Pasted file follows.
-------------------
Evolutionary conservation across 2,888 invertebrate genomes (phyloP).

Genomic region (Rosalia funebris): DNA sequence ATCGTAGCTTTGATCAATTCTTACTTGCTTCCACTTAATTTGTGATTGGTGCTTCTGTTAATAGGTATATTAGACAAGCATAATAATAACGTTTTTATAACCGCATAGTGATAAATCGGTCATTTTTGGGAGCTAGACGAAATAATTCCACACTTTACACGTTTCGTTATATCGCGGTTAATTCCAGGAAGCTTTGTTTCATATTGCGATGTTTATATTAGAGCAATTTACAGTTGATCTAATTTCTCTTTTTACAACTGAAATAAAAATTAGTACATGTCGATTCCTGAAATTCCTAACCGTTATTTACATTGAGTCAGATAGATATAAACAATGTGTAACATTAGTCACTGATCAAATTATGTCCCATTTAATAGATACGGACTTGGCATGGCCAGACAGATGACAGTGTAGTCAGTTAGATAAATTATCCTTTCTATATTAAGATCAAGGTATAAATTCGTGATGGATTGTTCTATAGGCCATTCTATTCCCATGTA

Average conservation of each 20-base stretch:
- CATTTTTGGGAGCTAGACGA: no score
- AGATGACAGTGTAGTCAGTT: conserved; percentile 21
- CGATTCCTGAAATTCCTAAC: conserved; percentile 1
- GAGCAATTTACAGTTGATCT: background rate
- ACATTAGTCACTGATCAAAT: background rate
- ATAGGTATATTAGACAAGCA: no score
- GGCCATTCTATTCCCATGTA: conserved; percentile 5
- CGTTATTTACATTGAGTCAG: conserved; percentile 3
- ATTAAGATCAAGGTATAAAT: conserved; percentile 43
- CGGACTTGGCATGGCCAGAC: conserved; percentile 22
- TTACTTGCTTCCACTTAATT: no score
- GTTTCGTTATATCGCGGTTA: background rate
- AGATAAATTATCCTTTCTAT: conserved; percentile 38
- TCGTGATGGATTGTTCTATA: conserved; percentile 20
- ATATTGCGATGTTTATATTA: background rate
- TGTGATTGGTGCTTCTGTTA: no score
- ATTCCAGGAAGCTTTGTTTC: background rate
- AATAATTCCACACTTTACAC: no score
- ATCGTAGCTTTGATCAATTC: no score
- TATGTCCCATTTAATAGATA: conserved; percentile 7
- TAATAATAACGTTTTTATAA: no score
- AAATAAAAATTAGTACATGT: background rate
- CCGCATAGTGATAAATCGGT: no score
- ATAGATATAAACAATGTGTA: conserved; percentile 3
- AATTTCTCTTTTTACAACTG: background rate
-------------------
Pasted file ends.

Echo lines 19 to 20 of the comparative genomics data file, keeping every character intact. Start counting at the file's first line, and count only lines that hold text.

- TGTGATTGGTGCTTCTGTTA: no score
- ATTCCAGGAAGCTTTGTTTC: background rate